A recent study shows that 52 percent of undergraduate students work through school. Using data from the U.S. Census Bureau 2015 American Community Survey, the study, conducted by ADOBO Housing, shows that working students–classified as those who work 27 weeks or more a year–make up 52 percent of the undergraduate student population.
Incoming UTSA freshman students biology major Sonia Dominguez falls within this group. Dominguez, who plans to work two jobs while attending UTSA, believes that most of her income would go to bills and transportation costs. But she isn’t concerned about her jobs impacting her studies.
“It all comes down to managing your time and schedule to make sure you have enough time for studying and school work,” she said.
Following the trend shown in the Adobo study, Dominguez is also willing to take out loans. “If [the money is] for your education, it’s worth it.”
Rising living costs cause working students, on average, to spend 41.6 percent of their yearly income on rent alone; Texas students are close to the national average with spending 39.3 percent of their yearly income.
Outside of rising rent costs, associated living costs like food, textbooks, transportation and bills take up the majority of the remaining income, leaving very little for outside spending.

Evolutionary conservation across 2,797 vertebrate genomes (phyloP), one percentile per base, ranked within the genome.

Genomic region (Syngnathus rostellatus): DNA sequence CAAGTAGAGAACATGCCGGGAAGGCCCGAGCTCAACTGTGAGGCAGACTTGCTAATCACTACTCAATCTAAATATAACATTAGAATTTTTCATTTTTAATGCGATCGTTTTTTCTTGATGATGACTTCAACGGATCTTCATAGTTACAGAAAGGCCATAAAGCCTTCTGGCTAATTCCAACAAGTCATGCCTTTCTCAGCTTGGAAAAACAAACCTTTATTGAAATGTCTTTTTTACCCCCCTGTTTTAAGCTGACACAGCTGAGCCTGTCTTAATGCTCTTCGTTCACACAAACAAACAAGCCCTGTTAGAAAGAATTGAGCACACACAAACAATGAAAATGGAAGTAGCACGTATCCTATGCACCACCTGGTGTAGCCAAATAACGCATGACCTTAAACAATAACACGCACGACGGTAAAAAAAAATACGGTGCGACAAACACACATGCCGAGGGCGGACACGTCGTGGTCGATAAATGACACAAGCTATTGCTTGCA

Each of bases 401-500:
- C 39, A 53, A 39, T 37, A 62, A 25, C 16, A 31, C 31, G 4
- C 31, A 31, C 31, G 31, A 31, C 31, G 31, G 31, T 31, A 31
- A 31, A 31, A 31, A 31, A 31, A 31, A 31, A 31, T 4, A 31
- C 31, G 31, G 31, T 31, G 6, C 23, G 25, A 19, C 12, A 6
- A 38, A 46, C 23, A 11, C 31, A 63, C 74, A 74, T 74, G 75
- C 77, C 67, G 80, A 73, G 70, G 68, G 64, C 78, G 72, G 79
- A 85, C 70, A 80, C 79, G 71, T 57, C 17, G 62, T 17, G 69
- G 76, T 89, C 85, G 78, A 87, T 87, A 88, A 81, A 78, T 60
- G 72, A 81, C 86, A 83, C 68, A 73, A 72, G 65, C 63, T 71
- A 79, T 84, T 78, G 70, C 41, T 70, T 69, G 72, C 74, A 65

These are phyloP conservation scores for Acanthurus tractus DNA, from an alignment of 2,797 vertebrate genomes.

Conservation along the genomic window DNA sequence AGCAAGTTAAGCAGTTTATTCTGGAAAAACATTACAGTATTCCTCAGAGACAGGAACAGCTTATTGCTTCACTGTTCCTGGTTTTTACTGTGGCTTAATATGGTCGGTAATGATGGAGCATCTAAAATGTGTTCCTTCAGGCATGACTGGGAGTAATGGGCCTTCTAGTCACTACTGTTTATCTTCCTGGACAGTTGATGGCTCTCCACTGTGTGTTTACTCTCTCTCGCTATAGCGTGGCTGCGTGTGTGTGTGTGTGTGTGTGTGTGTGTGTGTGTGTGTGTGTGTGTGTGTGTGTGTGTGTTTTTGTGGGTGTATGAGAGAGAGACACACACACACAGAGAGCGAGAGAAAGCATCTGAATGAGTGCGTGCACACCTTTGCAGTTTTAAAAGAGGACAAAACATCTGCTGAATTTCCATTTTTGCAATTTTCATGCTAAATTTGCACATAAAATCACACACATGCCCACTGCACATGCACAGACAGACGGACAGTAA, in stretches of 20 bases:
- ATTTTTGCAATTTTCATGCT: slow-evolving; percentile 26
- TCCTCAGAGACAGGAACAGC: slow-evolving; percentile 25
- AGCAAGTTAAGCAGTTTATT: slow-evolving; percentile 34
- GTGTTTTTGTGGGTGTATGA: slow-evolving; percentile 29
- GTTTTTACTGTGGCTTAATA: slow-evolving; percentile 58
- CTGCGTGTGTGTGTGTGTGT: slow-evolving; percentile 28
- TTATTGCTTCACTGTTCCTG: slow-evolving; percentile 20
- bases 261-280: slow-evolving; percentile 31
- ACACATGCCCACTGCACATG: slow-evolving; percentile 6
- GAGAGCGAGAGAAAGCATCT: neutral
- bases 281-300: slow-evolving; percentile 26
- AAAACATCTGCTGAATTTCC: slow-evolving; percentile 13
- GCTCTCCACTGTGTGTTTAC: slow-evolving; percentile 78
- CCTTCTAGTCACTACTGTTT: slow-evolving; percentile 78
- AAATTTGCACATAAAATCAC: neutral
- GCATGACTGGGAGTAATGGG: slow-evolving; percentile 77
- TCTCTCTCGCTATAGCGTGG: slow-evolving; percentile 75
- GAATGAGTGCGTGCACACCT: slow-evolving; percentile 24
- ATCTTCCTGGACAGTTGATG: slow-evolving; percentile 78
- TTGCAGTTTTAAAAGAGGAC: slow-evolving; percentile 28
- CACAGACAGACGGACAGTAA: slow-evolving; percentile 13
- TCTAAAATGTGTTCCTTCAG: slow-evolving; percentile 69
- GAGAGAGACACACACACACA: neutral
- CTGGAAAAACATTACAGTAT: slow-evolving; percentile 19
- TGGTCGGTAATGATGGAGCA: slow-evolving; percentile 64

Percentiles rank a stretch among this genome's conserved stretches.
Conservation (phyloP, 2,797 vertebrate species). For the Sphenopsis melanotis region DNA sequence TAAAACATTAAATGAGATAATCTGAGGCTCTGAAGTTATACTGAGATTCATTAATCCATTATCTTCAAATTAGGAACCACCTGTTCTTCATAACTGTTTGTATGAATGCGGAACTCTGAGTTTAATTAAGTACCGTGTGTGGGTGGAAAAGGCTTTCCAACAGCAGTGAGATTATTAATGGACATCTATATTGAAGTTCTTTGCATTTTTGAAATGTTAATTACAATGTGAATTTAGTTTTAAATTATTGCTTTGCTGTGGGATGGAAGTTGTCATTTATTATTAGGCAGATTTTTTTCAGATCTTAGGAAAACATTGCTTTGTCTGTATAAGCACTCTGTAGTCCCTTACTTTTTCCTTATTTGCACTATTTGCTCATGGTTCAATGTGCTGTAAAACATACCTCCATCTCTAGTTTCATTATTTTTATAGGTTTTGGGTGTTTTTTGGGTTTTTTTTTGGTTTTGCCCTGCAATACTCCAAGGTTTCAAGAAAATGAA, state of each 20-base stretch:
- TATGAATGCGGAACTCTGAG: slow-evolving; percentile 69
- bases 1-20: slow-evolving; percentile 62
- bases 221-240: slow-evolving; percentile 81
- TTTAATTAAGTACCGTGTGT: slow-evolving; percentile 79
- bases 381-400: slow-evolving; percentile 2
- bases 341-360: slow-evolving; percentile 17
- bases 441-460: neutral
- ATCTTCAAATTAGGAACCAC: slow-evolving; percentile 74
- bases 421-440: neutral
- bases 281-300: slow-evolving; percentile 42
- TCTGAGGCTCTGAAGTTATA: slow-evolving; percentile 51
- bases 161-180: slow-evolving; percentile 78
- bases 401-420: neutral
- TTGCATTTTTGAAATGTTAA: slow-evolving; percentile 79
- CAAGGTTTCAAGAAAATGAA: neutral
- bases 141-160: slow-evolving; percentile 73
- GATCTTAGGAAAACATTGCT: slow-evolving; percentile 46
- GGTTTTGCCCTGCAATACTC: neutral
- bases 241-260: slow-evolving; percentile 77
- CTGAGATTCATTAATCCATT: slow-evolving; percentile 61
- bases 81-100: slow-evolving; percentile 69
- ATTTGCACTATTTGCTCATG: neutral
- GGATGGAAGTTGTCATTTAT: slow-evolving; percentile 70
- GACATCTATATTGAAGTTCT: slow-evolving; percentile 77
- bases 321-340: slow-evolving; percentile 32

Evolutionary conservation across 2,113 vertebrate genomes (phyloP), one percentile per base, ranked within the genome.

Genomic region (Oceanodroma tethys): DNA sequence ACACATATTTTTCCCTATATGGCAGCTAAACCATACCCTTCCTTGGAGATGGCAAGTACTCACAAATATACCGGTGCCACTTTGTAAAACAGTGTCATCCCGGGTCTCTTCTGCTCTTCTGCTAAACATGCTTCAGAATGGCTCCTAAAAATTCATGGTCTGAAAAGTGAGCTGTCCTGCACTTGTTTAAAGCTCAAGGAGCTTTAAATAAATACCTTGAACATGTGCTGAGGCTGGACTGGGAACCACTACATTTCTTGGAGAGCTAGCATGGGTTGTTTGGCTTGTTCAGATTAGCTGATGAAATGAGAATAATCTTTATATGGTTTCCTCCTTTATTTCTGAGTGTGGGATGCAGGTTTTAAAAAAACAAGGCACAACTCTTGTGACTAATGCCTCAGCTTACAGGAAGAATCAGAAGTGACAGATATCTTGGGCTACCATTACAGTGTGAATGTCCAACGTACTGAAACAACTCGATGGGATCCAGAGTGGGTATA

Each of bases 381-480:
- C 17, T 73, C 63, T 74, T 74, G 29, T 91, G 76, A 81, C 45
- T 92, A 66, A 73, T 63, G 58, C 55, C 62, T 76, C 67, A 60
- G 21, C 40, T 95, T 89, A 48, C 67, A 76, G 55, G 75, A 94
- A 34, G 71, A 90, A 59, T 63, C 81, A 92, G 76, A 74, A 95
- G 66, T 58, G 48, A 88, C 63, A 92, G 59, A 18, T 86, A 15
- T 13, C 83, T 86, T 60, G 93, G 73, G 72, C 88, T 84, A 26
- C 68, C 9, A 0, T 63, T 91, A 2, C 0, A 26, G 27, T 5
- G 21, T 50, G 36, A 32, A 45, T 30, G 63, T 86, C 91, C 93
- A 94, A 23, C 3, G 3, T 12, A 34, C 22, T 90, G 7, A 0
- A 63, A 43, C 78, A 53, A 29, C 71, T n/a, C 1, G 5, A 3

This may explain, outside of the high costs of tuition and rent, why students are pushing college costs to the future in the form of loans, as discussed in the Adobo study.
The Adobo study found that most private and public school students work 31 to 40 hours a week. Students interviewed in the study said that being employed is disciplinary. Emily Smith, senior interior design major, however, disagrees.
“Having a job while in school has definitely affected my academic performance,” she said. “I do not have as much time outside of the classroom to complete assignments.”
Smith would be among the 27.6 percent of those that say school is more difficult while working, but still maintains their grades, and 83 percent that say their income outside of housing costs goes to food.
Most of Smith’s income goes towards bills and food, with the rest going to savings. Smith also relies on grants and scholarships to cover her tuition and housing costs.
Increasing tuition and housing rates are causing more students to finance their education through loans, which, as the study concludes, disproportionately affects lower-income students.
The Texas Institutes of Higher Education’s Enrollment Forecast projects that enrollment into Texas four-year universities and two-year public colleges will increase by 17,649 students this fall. Two-hundred-ninety students are expected to enroll this fall, with another 1,880 next fall.
The forecast also projects that by 2020, 103,863 students will enroll into Texas four-year universities and two-year public colleges.